Playgrounds are places where children thrive; where imaginations run wild; where bodies and brains are engaged. They are places of stimulation, socialization, excitement, joy and wonder. They are spaces that build community.
Our approach to playground design recognizes that every child plays and interacts with the world in a unique way. Some children are adventurous climbers while others are exploratory diggers; some are constant risk-seekers while others like to quietly observe. At different developmental stages, even on different days, children have different needs and interests.
At the start of every playground design, key questions are: what opportunities can be offered here? What do children want from this play space? How can we create an awe-inspiring destination where children and families will want to return over, and over again? Our aim is to engage and delight each child, offering the highest play value possible. With each project, we listen to, learn from, and observe the children for whom we create.
Five primary considerations are given to each of our playground projects:
Effective playground designs functionally maximize use of the complete site. Forming meaningful, organic relationships between playground structures and their living, breathing surroundings adds a crucial element to the play experience.
- Playgrounds optimally blur boundaries between play space and park space; the playground should seamlessly blend into the site.
- Play structures are situated and functionally linked in an interesting and comprehensive way; use connective pathways and changes in topography, a variety of surface materials and incorporate trees, shrubs, seating and shade.
Site Context & History
A custom playground presents a unique opportunity to create or enhance a strong sense of place. References to site history and context can be subtle or overt, general or detailed, literal or abstract. Themed pieces can weave a story that speaks to the distinct history, ecology, or culture of a place.
- Use common colours, materials and motifs that aesthetically connect the playscape to its immediate surroundings.
- Unique shapes or references that reflect a community’s history or story create a sense of belonging and ownership.
- Examples of how playgrounds reflect their site or community are St. James Park, Story Mill Park, Wanuskewin Heritage Park, and Sugar Beet Park.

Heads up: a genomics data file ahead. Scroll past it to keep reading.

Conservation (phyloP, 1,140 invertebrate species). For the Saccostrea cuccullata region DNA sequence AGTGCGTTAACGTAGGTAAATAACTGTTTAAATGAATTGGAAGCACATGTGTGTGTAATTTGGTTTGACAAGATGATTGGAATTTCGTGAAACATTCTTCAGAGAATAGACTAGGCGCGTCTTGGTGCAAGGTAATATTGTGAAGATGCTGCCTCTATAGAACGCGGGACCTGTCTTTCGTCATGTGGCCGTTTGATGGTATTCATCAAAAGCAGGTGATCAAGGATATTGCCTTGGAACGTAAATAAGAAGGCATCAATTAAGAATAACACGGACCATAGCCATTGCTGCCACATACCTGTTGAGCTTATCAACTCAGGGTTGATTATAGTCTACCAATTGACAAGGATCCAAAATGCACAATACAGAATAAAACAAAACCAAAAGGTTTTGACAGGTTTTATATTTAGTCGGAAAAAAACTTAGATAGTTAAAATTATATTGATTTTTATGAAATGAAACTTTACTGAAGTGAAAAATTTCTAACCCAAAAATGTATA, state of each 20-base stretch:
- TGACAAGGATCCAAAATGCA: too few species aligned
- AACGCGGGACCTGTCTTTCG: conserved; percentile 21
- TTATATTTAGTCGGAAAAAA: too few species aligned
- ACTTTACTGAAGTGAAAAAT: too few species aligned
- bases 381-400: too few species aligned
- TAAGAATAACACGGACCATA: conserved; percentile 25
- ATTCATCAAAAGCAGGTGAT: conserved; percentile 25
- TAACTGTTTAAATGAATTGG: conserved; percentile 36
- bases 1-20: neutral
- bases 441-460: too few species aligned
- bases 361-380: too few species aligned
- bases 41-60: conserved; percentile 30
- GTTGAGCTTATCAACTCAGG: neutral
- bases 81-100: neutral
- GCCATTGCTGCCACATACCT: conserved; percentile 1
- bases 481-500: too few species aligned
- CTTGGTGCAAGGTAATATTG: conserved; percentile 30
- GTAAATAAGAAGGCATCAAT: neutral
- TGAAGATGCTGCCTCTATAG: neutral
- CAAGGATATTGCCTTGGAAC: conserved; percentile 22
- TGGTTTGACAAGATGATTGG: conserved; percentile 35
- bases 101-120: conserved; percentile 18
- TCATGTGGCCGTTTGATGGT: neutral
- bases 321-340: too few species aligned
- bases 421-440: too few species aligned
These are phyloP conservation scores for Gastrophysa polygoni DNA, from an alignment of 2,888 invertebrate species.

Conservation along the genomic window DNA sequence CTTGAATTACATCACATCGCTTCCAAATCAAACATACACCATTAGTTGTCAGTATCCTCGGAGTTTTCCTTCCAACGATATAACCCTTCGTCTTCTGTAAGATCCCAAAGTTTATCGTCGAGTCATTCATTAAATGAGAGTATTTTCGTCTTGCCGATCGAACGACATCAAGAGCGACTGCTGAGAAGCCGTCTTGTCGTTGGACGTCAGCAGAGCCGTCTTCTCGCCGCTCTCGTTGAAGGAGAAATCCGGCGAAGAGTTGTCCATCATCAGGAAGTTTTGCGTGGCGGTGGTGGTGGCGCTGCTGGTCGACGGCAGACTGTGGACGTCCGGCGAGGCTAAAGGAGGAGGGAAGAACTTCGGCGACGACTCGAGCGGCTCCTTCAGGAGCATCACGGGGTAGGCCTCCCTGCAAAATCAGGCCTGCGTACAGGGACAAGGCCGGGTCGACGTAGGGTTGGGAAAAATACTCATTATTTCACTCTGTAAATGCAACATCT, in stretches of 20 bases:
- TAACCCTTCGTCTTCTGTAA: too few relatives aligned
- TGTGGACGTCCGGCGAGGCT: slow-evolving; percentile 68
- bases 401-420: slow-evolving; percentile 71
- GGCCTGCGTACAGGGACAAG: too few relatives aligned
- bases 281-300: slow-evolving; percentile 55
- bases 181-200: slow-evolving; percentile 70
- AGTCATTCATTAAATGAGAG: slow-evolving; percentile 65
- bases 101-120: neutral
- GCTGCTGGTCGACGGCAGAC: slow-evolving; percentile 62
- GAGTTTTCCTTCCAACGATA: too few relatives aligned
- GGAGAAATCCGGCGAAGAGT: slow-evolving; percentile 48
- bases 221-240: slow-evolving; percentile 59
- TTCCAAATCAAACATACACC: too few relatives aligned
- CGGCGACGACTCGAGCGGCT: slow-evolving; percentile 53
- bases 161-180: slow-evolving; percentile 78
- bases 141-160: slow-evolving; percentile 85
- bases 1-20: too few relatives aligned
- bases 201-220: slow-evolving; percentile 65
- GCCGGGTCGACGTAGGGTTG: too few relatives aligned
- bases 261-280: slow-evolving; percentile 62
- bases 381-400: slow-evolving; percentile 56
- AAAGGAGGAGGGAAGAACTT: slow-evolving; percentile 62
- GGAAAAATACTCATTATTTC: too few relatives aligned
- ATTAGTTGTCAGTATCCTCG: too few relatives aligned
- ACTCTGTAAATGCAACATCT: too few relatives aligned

Open-Ended Play & Risk
For children to develop mobility, strength, balance and coordination, they need opportunities that enable free movement. These are undefined and open-ended play opportunities where they can climb, swing, hop, balance and learn to assess their own abilities and trust their own judgement.
- When children feel challenged and experience both failure and success, they gain confidence in their own decision-making skills. Opportunities to take calculated risks are critical for children’s physical development and mental well-being.
- Excessively standardized equipment designed to prioritize safety and minimize complexity does little to advance child development. Including elements of unpredictability and variation affords the opportunity for children to learn critical skills of movement in an irregular environment.
- Playgrounds should offer adventure and self-discovery and integrate graduated challenge levels so children with different capabilities can play together.
With more people living in urban environments, many of today’s children are missing out on the beauty and joy of a connection to the natural world. The experience of nature has so many documented life-long benefits: improved physical and mental health, educational opportunities, community connections and environmental awareness. We design sustainable playgrounds using natural materials that offer a stronger environmental connection.
- Our primary building material of choice, wood, is a flexible, natural and renewable resource.
- Organic elements, like water, sand, rocks and dirt, can be creatively manipulated so children learn cause and effect.
- Natural materials offer a multi-sensory play experience by enriching the imagination and stimulating curiosity.
Inclusive & Social Play
Playgrounds are the most fun when they are enjoyed with friends and family. They are community gathering spaces where new friendships begin and flourish and old friendships are renewed. Sand pits, water pumps, balancing logs, and climbers nurture cooperative and social play where children interact, encourage and teach each other.
- To be truly inclusive, playgrounds must enable and empower kids of all abilities and ages to connect. It involves more than just access routes or surface materials to afford opportunities for all children to be challenged and stimulated.
- Playground designs must include spaces where children can play with others as well as places where children can find solitude to ponder and observe.
- For some children, particularly those with special needs, thoughtfully designed zones for passive play are a welcome or necessary place of calm and separation.
- Nooks, berms, huts, seating, and shaded spaces give children and adults a place to retreat from busy play and provide a perfect vantage point for a caregiver.